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Playbill: The Orchestra That Does Things Differently

Updated: Mar 26, 2019

A Zesty Conversation with Leonard Slatkin

By Doyle Armbrust

Conductor Laureate Leonard Slatkin. (photo by Duchon-Doris)

I’ve had the good fortune – and occasional breathtaking misfortune – of interviewing

some of the most prominent figures in classical music. So SLSO fans, let me dish

you the unvarnished, behind-the-curtain scoop on your Conductor Laureate: He’s a


Conductors are often the most unpredictable beasts populating the musician phylum,

coaxing a genuine response from them – one that doesn’t feel pre-glazed for an eventual

donut of a memoir – can be an elusive bit of business.

The truth is, my first interaction with Leonard Slatkin played like one of those

cherished, setting-the-world-to-rights conversations that are more at home in a pub

than, say, in different time zones by way of a pair of glowing, overpriced rectangles.

The maestro is disarming and easy with conversation, resolute in his convictions, and

inspiringly curious.

Here’s the other headline: he loves St. Louis. In the interview below and even amongst

the comments lost to the cutting room floor, Leonard Slatkin’s admiration, gratitude,

and fondness for the city is unequivocal.


Doyle Armbrust: You strike me as someone whose sights are set in front of you,

so I’m wondering how it feels when the occasion calls for looking back.

Leonard Slatkin: I tend not to look back – I guess when you’ve been doing this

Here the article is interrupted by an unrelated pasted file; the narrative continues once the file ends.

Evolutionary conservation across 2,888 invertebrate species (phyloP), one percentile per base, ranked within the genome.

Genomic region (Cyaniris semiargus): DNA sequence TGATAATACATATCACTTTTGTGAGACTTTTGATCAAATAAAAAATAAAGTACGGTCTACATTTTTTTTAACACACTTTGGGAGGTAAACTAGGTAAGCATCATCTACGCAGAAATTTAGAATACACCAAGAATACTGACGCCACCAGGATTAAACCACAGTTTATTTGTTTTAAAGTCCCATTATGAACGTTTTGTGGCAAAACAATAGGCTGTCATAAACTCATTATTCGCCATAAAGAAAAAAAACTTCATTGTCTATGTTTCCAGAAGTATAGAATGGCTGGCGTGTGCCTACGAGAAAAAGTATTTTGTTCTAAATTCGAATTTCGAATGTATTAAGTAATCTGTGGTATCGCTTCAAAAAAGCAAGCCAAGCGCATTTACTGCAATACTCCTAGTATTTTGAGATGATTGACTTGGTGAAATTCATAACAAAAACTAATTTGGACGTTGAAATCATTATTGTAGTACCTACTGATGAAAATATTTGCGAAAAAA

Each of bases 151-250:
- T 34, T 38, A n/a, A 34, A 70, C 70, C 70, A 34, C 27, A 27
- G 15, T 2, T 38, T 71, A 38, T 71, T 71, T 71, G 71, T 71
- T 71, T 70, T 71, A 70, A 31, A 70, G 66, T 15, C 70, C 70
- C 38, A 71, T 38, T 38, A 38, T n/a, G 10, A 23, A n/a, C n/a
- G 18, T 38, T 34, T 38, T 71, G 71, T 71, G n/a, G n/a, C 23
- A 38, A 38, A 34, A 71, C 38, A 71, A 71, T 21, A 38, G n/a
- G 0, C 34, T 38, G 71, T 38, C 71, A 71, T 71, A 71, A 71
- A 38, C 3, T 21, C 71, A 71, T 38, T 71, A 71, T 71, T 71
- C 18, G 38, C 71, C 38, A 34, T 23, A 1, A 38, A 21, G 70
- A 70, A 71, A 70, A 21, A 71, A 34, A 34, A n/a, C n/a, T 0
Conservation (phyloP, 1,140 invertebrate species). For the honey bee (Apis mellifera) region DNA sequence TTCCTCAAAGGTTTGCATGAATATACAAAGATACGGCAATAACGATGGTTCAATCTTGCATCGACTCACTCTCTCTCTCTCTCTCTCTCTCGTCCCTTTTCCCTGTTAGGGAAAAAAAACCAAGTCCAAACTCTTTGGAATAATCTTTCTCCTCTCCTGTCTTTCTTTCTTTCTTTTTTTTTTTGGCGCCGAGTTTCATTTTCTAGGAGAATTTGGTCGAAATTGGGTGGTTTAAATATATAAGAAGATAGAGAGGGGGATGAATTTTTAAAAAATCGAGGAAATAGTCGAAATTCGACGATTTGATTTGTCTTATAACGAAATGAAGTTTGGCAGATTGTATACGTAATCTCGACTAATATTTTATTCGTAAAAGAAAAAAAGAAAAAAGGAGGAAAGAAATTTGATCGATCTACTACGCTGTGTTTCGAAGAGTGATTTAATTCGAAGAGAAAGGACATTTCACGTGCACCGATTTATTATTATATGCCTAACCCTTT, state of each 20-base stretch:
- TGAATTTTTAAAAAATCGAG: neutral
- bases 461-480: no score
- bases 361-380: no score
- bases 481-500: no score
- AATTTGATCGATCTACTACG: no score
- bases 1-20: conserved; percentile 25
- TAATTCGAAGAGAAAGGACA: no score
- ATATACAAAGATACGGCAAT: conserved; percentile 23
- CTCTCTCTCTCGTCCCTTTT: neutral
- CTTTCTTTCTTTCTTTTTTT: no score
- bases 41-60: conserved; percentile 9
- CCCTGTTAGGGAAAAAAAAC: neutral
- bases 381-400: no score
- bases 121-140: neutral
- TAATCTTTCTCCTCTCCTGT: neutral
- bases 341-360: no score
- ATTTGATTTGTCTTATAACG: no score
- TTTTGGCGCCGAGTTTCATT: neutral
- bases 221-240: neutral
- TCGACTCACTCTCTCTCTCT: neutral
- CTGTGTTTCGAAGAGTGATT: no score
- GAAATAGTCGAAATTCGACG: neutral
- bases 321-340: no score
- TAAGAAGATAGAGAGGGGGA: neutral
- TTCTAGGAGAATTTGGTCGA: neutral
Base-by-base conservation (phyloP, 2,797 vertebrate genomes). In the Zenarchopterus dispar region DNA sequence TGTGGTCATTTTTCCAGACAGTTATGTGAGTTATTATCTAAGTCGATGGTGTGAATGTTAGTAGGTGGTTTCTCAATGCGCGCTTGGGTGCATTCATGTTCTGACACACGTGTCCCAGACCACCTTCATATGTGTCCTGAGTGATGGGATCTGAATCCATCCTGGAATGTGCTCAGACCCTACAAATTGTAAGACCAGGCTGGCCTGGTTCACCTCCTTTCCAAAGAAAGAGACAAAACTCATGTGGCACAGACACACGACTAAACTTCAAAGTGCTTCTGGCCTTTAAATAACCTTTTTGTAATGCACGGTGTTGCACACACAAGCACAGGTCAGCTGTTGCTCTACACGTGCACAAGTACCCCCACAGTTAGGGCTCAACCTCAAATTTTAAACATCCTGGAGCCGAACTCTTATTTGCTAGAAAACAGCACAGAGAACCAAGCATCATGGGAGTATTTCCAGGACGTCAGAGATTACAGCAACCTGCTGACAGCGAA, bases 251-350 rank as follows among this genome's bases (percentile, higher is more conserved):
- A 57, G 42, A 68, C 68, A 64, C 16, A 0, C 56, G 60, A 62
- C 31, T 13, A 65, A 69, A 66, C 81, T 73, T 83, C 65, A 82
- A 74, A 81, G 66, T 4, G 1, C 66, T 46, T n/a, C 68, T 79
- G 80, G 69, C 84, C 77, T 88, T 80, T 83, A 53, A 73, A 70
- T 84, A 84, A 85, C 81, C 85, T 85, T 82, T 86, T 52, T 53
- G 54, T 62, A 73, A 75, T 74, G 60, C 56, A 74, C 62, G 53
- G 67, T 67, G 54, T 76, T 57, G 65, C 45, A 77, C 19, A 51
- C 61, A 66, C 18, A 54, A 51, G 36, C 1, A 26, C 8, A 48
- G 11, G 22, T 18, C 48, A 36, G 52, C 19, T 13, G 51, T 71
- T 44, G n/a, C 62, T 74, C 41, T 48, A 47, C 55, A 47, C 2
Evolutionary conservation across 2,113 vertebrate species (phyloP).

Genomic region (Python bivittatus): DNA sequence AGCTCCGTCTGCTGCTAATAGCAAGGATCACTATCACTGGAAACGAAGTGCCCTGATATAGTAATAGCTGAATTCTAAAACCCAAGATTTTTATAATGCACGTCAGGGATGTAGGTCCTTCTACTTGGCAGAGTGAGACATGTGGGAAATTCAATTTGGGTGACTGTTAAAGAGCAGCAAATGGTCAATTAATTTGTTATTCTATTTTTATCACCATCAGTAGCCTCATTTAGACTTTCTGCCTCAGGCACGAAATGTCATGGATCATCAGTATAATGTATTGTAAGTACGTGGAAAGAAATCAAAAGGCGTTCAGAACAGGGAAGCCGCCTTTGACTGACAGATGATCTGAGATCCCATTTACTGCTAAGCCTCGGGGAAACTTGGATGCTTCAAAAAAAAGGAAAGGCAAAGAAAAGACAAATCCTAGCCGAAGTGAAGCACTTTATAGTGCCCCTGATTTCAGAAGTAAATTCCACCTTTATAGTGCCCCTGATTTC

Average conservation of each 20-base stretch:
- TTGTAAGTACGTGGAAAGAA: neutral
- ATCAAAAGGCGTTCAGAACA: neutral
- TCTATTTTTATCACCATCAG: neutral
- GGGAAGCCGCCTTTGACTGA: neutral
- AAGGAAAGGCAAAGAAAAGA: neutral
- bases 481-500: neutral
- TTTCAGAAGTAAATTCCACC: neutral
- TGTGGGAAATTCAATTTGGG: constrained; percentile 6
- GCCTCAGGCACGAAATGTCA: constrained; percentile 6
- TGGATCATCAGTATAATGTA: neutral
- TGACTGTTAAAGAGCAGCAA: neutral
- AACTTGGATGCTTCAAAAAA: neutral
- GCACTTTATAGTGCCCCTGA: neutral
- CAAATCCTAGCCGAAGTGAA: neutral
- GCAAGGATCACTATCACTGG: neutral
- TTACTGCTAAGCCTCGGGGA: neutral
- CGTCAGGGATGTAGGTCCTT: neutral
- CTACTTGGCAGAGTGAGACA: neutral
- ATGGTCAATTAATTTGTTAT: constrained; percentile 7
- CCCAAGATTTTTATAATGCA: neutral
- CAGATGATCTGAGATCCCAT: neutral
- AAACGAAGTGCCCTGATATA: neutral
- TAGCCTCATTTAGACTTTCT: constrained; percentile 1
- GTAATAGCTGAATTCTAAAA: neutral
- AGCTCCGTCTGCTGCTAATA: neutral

job as long as I have, you tend to focus on what you did right versus what you

did wrong. Especially the years in St. Louis – it was a remarkable time – which

was one reason my wife and I decided to move back to the city. It’s where my

career started, and it’s even where my family started, when they came over from

Russia in 1913. There are four generations of Slatkins that have St. Louis ties.

DA: I’m surprised to hear you say that, given where you are in your career, you’re able to

focus on what you did right. I feel that, along with my musician colleagues, all we can do

after a concert is obsess about what tiny thing went wrong rather than celebrating what went


LS: But in the grand scheme of things, it winds up after all this time, those are just small

blips on the radar. Of course, we always want to improve, but when people ask, “What

would you do differently?”, my answer is, “Not much!”

DA: What strikes you as unique to the St. Louis audience, specifically?

LS: While I was working here, I found it a very loyal audience – very devoted to the arts

scene. They are aware of the history of the orchestra and what it’s meant for the community.

I was very fortunate that while I was here, we established ourselves as an important force

around the country and the world. St. Louis strikes a balance between an urban way of

living and the rural life of the Midwest. I loved being at the grocery or the ballgame, with

people always coming up to greet me – it was sweet and honest.

DA: Were there moments during your tenure that you felt as though you were challenging

or coaxing your audience toward music they hadn’t yet encountered?

LS: I considered it all a big adventure for everybody, including myself. I tried to give the

orchestra and the community more of a sense of belonging to our country. My question was,

What could we do that wasn’t being done by other orchestras? I didn’t abandon Beethoven

and Mahler, but to gain a national presence, we would perform American, Russian, and

English works being ignored in other cities. It was our calling card. We were the orchestra

that tried to do things differently.

DA: Would you consider that your legacy with the SLSO?

LS: One of them. If I had to identify something that I did that was meaningful – really

meaningful – it was the formation of the youth orchestra. Nothing makes me prouder than

the fact that it is still not only viable, but an important organization that continues to do